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    The G protein-coupled protein receptor C-X-C chemokine receptor 4 (CXCR4) is an attractive target for cancer diagnosis and treatment, as it is overexpressed in many solid and hematologic cancers. Binding of its ligand, C-X-C chemokine ligand 12 (CXCL12), results in receptor internalization and activation of several signal transduction pathways, such as phosphoinositide 3-kinase/protein kinase B, which are critical in cell proliferation, angiogenesis, development of metastasis, and survival. Also, the CXCR4-CXCL12 axis is involved in the interaction between hematopoietic stem cells (as well as hematologic and solid tumor cells) and their protective microenvironment. This interaction can be disrupted by CXCR4 antagonists. This concept is being used clinically to harvest hematopoietic stem or progenitor cells from bone marrow and to sensitize cancer cells to conventional chemotherapy and radiotherapy, and the potential to overcome tumor microenvironment-driven immunosuppression is being explored. This review focuses on new strategies for improvement of cancer treatment by targeting of the CXCR4-CXCL12 interaction. Because of its critical role in cancer, many peptidic and nonpeptidic ligands with different modes of antagonistic activity against the CXCR4-CXCL12 axis have been developed, with some of them reaching clinical trials. Molecular imaging with recently developed radiolabeled CXCR4 ligands could facilitate the selection of patients who might benefit from directed targeted therapy, including CXCR4-directed endoradiotherapy. © 2017 by the Society of Nuclear Medicine and Molecular Imaging.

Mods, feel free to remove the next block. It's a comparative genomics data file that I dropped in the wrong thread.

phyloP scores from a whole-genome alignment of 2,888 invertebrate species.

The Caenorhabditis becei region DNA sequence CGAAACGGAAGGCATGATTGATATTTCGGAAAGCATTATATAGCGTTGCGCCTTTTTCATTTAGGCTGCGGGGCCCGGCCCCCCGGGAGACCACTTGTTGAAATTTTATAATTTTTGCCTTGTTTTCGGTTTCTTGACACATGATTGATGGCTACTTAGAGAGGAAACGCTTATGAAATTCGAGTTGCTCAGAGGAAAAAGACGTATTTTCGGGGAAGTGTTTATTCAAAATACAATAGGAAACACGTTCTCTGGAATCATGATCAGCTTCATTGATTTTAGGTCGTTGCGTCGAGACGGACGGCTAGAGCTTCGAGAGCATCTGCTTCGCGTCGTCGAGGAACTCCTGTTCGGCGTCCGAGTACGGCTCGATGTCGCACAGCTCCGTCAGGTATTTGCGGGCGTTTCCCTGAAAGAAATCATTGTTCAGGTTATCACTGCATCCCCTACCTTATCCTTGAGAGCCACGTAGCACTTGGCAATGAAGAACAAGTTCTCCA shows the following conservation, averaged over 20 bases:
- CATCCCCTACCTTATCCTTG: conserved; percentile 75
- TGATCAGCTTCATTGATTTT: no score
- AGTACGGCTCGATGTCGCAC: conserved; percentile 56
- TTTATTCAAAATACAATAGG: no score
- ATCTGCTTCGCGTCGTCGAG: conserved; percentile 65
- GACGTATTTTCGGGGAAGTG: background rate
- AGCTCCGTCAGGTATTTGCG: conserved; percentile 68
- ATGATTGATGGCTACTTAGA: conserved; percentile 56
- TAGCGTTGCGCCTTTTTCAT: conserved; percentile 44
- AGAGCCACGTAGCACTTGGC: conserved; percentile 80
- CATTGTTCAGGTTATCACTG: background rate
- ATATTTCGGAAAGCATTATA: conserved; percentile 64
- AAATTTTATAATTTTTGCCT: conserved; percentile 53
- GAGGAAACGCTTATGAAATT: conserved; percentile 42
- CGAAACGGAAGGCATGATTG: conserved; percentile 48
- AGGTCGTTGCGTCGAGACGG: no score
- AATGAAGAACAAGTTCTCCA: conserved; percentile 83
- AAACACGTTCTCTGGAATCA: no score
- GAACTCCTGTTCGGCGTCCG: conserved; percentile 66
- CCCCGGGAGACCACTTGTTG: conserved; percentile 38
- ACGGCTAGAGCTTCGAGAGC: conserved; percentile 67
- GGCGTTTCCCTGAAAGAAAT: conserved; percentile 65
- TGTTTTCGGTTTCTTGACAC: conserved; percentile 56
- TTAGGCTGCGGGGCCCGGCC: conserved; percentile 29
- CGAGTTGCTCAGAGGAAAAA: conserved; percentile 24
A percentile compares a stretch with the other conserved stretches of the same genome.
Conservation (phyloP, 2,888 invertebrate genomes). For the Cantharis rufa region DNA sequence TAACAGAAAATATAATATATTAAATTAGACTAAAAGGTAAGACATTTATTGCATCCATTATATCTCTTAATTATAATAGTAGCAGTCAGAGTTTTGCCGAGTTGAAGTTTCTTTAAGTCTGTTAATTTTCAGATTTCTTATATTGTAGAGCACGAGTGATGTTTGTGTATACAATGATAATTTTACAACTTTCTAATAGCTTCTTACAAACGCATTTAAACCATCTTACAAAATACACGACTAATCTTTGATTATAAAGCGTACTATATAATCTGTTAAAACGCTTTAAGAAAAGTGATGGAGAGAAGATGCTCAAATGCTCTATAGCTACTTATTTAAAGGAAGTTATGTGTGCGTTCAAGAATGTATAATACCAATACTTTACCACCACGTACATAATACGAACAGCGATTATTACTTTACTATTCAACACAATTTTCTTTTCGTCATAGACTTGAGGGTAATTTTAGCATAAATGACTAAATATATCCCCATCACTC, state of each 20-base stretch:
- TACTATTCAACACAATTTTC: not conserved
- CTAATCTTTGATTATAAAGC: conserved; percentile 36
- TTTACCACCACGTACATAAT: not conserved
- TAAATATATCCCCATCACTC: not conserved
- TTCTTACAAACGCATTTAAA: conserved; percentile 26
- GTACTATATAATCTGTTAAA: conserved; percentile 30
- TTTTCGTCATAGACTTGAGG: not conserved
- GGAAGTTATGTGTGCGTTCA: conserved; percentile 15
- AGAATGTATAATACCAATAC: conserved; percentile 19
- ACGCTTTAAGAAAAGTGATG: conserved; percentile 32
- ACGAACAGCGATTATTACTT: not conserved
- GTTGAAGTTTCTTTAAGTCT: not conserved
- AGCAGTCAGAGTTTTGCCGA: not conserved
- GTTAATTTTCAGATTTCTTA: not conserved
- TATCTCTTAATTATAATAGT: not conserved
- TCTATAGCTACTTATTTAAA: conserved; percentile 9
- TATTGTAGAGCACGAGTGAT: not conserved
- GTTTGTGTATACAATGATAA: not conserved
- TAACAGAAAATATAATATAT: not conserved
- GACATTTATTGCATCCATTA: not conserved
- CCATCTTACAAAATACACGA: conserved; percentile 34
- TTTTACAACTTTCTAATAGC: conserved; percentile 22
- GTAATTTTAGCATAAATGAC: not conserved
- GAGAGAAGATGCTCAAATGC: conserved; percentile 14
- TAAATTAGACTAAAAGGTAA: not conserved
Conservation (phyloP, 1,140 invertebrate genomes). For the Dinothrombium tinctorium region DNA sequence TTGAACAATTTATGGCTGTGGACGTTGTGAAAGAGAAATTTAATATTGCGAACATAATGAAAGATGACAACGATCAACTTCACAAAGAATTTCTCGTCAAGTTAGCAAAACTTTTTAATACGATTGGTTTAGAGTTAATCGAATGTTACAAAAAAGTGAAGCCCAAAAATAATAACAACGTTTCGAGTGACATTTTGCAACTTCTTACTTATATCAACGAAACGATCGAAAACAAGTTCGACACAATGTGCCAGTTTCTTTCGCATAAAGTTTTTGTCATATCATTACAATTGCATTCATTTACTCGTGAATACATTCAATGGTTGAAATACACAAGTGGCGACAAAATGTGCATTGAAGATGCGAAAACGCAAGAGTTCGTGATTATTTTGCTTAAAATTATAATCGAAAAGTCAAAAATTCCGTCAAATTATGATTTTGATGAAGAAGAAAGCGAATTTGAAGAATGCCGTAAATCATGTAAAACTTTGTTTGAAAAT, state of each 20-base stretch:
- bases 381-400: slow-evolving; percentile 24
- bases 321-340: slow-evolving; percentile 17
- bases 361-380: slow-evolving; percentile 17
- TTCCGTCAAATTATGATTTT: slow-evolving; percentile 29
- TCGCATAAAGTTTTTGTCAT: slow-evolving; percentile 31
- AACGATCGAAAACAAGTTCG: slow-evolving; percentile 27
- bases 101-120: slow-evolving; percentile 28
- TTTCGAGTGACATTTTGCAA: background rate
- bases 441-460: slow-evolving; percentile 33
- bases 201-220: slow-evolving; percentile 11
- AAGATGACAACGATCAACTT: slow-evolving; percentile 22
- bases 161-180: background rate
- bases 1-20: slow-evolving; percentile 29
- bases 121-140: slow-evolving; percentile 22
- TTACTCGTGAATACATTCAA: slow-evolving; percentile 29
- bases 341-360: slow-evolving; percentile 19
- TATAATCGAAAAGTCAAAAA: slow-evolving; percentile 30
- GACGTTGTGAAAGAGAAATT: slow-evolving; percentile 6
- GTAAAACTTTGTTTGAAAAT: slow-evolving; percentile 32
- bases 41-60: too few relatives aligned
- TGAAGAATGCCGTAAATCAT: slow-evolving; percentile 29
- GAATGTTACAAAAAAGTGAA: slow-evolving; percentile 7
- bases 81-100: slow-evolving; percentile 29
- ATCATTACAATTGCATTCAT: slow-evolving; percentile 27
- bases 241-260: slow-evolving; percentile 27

Annemiek M E Walenkamp, Constantin Lapa, Ken Herrmann, Hans-Jürgen Wester. CXCR4 Ligands: The Next Big Hit? Journal of nuclear medicine : official publication, Society of Nuclear Medicine. 2017 Sep;58(Suppl 2):77S-82S

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    PMID: 28864616

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